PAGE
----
Same old, same old. What people want is something different. News.

Monday, September 26, 2005

While there's still time ...

Sept. 26 has but an hour and 20 minutes left, but before midnight I want to note that on this date in 1888 T.S. Eliot was born in St. Louis, Mo. That midwest origin near the banks of the Mississippi is often forgotten -- but never by Eliot himself, who alludes to it in "The Dry Salvages":

I do not know much about gods; but I think that the river
Is a strong brown god—sullen, untamed and intractable,
Patient to some degree, at first recognised as a frontier;
Useful, untrustworthy, as a conveyor of commerce;
Then only a problem confronting the builder of bridges.
The problem once solved, the brown god is almost forgotten
By the dwellers in cities—ever, however, implacable.
Keeping his seasons and rages, destroyer, reminder
Of what men choose to forget. Unhonoured, unpropitiated
By worshippers of the machine, but waiting, watching and waiting.
His rhythm was present in the nursery bedroom,
In the rank ailanthus of the April dooryard,
In the smell of grapes on the autumn table,
And the evening circle in the winter gaslight.

Sunday, September 25, 2005

Stop the bell, close the book, quench the candle ...

"Bell, book, and candle shall not drive me back,
When gold and silver becks me to come on."

So says Philip the Bastard in Shakespeare's King John. It's an allusion to the Roman Catholic rite of anathema, pronounced in cases of major excommunication. According to one account, a bishop and 12 priests gather in the cathedral. Each holds a candle. The bell tolls as for one dead. The bishop pronounces the sentence:
"Wherefore in the name of God the All-powerful, Father, Son, and Holy Ghost, of the Blessed Peter, Prince of the Apostles, and of all the saints, in virtue of the power which has been given us of binding and loosing in Heaven and on earth, we deprive N-- himself and all his accomplices and all his abettors of the Communion of the Body and Blood of Our Lord, we separate him from the society of all Christians, we exclude him from the bosom of our Holy Mother the Church in Heaven and on earth, we declare him excommunicated and anathematized and we judge him condemned to eternal fire with Satan and his angels and all the reprobate, so long as he will not burst the fetters of the demon, do penance and satisfy the Church; we deliver him to Satan to mortify his body, that his soul may be saved on the day of judgment."
The priests respond "Fiat, fiat, fiat" ("Let it be done ..."). The holy book on the altar is closed and priests and bishop quench their candles by dashing them to the floor.
It brings to mind a time when the Church was associated with solemnity, not obscenity. As a Catholic wont from time to time to review books that have some bearing on the Church and its teachings, I feel obliged to comment on the sex scandal in the Archdiocese of Philadelphia, which recrudesced last week when the grand jury charged with investigating the matter issued a report on its findings. In an interview with Inquirer reporter David O'Reilly, Cardinal Justin Rigali, Philadelphia's Archbishop, cautioned the faithful that the report was not suitable for family reading. No lie there. This document makes the Starr Report seem wholesome by comparison. It is filled with toxic waste. The priests whose activities are chronicled therein are predacious vermin who committed criminal acts for which, thanks to the egregious mishandling of the matter by Church authorities from start to finish, they cannot be prosecuted -- because the statute of limitations has run out. If ever there was a group of people deserving -- just for starters -- of formal, public excommunication, it is these twisted clerics.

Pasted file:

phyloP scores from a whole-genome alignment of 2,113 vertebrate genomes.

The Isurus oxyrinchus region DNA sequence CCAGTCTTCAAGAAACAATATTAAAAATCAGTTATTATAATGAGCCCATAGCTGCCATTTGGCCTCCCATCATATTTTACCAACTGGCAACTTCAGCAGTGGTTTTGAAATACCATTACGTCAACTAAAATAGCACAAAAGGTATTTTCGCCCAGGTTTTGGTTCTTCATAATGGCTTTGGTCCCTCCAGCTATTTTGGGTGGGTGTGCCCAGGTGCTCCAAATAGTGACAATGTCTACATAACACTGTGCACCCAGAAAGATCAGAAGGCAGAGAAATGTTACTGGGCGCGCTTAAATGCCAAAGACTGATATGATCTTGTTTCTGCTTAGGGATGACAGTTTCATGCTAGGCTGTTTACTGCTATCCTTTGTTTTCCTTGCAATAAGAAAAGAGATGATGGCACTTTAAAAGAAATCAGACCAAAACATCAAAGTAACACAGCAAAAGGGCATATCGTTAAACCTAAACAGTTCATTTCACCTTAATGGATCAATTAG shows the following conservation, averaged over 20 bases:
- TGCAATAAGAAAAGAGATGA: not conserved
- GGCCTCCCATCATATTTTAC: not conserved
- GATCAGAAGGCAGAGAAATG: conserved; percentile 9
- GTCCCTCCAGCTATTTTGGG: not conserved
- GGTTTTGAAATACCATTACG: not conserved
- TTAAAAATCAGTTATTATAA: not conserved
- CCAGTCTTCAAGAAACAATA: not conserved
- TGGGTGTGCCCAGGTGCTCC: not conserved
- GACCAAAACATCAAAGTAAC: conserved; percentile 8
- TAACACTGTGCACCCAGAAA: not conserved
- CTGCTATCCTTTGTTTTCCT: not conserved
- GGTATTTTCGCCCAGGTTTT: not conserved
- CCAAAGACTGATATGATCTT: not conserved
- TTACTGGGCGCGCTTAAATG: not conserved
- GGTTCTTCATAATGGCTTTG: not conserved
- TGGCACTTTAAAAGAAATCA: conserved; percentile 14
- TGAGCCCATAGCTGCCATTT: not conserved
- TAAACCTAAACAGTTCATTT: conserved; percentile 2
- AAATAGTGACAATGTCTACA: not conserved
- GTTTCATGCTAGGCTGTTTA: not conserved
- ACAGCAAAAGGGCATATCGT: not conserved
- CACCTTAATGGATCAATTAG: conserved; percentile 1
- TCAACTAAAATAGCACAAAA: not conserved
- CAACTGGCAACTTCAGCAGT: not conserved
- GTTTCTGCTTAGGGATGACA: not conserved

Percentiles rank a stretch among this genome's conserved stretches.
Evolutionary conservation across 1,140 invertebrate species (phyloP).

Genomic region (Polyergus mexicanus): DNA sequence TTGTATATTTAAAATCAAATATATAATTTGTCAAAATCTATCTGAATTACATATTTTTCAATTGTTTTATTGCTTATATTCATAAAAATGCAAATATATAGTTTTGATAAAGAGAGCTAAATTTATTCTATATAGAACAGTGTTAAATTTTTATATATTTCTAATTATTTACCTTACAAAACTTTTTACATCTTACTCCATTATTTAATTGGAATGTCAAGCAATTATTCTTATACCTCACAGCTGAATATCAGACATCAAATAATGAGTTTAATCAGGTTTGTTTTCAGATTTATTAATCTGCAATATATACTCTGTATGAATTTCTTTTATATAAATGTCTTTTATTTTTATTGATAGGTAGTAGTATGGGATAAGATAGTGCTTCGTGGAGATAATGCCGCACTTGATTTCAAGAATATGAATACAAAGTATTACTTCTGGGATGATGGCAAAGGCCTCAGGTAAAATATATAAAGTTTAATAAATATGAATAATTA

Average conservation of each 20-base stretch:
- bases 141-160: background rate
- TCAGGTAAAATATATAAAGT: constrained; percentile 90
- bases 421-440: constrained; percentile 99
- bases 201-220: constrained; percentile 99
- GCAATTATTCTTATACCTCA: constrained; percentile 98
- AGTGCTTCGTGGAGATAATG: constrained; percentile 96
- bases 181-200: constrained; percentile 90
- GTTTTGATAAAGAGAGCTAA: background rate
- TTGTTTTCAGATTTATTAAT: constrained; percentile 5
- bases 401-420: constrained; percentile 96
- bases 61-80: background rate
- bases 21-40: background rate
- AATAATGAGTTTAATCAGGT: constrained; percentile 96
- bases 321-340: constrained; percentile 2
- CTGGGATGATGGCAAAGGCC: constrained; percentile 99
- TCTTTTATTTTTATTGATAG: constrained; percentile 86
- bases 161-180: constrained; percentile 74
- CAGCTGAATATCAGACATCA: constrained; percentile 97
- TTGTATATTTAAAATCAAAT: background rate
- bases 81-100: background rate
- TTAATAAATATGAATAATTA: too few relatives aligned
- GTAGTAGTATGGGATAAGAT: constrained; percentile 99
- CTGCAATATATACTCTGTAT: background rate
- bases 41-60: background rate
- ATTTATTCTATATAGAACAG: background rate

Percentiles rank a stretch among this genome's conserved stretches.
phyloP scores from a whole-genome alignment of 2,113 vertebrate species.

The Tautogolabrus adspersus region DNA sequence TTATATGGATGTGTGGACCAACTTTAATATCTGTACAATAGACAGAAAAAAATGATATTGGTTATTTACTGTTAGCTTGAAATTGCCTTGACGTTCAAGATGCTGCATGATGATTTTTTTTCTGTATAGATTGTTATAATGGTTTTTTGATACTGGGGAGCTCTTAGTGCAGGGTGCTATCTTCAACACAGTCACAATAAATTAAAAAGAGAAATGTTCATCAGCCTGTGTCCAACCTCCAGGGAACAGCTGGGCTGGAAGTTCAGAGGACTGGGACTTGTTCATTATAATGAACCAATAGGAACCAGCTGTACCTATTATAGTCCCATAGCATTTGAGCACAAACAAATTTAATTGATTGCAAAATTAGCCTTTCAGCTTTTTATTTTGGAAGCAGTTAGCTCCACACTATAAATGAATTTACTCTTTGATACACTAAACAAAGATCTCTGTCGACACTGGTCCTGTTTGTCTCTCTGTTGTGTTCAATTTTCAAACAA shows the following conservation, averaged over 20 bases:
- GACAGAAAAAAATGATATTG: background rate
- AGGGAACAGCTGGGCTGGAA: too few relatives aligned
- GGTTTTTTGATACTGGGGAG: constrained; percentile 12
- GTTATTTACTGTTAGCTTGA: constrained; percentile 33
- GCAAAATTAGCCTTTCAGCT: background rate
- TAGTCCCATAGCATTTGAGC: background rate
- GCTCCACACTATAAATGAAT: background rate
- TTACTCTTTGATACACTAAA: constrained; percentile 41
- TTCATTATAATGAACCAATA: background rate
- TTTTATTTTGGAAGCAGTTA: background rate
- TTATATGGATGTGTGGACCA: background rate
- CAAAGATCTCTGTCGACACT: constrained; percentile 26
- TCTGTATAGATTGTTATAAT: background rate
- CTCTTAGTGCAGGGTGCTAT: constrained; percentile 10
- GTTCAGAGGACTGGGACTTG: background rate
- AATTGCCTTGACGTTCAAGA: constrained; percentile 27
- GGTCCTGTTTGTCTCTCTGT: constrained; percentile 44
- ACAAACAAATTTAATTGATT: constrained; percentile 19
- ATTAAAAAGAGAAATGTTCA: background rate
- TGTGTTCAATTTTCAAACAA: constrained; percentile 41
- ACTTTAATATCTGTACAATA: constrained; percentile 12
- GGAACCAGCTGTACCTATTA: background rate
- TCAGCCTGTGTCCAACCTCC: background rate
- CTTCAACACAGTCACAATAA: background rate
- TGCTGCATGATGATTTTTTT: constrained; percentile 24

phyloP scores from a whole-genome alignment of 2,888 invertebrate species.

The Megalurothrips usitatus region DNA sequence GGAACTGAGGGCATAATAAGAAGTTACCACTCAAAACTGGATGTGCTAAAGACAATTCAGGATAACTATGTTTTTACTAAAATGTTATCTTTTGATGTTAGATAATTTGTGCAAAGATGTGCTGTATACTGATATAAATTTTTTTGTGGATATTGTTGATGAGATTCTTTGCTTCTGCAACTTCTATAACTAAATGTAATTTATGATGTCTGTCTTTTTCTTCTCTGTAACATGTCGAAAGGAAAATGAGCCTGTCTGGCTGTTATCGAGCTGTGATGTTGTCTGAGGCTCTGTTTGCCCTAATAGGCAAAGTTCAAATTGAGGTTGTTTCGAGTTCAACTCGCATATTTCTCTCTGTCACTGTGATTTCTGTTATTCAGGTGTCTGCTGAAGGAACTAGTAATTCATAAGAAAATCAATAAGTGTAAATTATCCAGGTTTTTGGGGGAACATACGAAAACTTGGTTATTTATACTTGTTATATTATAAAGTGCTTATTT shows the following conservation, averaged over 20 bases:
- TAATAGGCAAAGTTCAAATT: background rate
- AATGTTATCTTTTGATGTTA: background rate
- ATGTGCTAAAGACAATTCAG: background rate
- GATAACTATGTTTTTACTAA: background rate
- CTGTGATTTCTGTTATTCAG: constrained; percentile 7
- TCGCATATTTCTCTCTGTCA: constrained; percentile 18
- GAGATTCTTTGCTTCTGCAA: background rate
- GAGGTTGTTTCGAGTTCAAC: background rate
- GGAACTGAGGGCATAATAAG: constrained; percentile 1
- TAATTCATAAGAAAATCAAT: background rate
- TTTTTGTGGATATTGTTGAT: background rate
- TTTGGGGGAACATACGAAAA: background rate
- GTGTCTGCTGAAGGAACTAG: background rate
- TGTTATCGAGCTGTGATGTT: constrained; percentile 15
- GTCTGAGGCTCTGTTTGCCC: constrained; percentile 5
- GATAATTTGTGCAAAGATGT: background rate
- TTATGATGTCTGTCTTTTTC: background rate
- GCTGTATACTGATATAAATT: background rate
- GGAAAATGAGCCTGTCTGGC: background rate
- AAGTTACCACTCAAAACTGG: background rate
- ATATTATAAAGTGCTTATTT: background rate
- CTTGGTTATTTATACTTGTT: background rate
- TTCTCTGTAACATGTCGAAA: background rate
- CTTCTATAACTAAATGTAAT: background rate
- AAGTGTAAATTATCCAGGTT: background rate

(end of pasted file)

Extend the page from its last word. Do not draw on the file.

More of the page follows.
My wife, who was raised an Episcopalian but attends Quaker meeting, has wondered out loud how anyone could continue to go to a Catholic Church. Well, a single Archdiocese on the banks the Delaware -- and even a number of them throughout the United States -- hardly constitutes the whole story of the 2,000-year-old institution that is the Roman Catholic Church. In fact, world-class villains are hardly a recent phenomenon in Church history -- the Borgias come immediately to mind. But they are outnumbered by far by the likes of Father Damien and St. Francis of Assisi.
Nevertheless, as is usually the case with my wife, she hit upon the crux of the matter (no pun intended), namely, the grievous blow this scandal has delivered to the faith and the faithful.
In Saturday's Inquirer, Cardinal Rigali was quoted as saying that "in every single case reported to Archdiocesan officials, action was taken based on the best medical attention available." What about sin, your Eminence? I realize that, for many, it's an archaic term, but I believe it is still used in Catholic moral theology. Even if one admits that the moral failings of the priests in question were to some extent mitigated by a measure of psychiatric disorder -- and I think it's a stretch myself -- those moral shortcomings remain both obvious and grievous.